Fiction Reviews

The Fuller Memorandum

(2010) Charles Stross, Orbit, £7.99, pbk, 354pp, ISBN 978-1-841-49770-9


Bob Howard is an overworked and underpaid IT specialist working in the British civil service. Only the think is that the part of the civil service for whom he works is 'The Laundry', a covert department. The problem is that there is a mole in the department who has to be identified if the Laundry is to be secure. All well and good, except this covert department does not deal with spies but Lovecraftian-style paranormal entities from other dimensions!

Now before we go any further, let me make it clear that Stross' paranormal is more science fiction based than fantasy: there is a raison d'être to the way things are and so our traditional view of the occult is one akin to how a medieval culture might perceive 21st century scientific understanding and technology. And so Britain, for example, has a squadron flying across a plain in another dimension to keep an eye out for changes that might be a threat to us on Earth. Then there are the counterpart espionage agencies from other countries, such as Russia, that do similar work as The Laundry.

Matters for Bob take a bad turn one day when: his wife (another agent) gets attacked by a zombie; his boss goes missing; and it transpires so does a top secret document called 'The Fuller Memorandum'. With Bob in the centre of it all, his day can hardly get worse…

Though drawing on Harry Palmer and Lovecraft in equal measure, the SFnal underpinning adds a refreshing spin. Furthermore the grit of the Palmer-like espionage world and the horror of the Lovecraftian elements, balance the dry, accidental happy-go-lucky humour imbued by the novel. I say 'accidental' for the book is meant to be Bob's official secret diary to be written up in the event of his death so that Bob's experience can benefit those from the Laundry who will carry on with defending our nation and worldly existence: Bob's humour is unintentional and a coping device that enables him to retain his sanity given the things he witnesses and has to do at work.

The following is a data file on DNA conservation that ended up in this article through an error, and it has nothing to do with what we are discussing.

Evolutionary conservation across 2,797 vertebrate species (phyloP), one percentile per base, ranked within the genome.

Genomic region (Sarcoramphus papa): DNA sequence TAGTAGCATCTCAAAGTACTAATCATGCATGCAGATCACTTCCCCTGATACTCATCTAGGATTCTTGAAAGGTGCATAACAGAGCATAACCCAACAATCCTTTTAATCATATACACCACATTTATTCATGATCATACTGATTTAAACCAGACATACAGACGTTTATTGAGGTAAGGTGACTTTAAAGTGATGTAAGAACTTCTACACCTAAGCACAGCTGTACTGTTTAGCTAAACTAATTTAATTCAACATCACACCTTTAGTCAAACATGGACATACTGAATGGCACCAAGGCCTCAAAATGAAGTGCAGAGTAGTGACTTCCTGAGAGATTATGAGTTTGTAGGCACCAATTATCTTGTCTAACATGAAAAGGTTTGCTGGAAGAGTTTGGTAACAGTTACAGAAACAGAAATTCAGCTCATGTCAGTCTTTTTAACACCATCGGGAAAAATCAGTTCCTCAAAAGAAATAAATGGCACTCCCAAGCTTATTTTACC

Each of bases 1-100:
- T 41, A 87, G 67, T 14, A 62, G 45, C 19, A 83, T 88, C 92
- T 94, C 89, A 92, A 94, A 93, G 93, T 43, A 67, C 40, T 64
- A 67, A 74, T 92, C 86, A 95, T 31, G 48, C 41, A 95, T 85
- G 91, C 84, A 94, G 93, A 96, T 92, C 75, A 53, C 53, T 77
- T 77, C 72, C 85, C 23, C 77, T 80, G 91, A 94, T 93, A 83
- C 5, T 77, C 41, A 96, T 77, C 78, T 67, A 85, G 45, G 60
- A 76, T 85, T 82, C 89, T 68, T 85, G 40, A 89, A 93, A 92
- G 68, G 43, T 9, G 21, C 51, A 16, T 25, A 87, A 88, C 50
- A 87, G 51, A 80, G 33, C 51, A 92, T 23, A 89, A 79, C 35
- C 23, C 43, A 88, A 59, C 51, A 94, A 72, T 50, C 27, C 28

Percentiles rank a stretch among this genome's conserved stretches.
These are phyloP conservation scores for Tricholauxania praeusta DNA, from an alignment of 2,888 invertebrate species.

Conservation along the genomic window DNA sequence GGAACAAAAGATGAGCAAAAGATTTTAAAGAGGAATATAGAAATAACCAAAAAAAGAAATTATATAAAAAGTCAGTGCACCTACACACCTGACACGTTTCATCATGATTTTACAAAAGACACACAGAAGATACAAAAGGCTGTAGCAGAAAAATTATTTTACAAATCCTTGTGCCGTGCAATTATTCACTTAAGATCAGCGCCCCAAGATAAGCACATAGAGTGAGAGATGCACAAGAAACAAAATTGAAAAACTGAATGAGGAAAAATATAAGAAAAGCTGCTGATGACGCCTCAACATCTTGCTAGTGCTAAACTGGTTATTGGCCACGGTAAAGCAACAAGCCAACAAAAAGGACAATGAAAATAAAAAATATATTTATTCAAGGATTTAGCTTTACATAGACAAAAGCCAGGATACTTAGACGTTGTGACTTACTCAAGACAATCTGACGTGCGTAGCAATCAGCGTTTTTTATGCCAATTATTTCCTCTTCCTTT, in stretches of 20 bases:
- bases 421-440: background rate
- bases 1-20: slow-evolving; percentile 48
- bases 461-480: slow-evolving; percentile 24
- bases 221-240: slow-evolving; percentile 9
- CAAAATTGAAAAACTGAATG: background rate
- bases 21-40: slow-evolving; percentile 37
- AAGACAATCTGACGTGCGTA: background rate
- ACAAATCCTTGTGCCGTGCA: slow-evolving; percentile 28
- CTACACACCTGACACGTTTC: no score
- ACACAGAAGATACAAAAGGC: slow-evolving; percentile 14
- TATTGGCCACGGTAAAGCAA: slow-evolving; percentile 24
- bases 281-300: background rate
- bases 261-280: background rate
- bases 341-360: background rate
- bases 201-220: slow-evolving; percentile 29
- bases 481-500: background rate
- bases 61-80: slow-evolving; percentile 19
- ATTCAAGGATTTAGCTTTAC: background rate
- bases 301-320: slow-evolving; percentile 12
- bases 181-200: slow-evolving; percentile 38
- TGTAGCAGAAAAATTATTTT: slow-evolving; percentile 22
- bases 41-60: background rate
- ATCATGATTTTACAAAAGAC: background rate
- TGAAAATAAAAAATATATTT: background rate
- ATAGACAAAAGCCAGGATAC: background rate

So what Stross has given us is a romp of a fantastical comedy thriller.

I should also point out that there are a couple of previous novels in Stross' 'Laundry' series but you do not have to read these first to enjoy The Fuller Memorandum: you can trust me on this for I have not read these other titles but thoroughly enjoyed this one without getting lost. The other titles are The Atrocity Archives (which has sometimes been published with the novella called 'The Concrete Jungle' (that explains how Milton Keynes got its concrete cows) and The Jennifer Morgue.

As for The Fuller Memorandum, rip-roaring fun.

Jonathan Cowie

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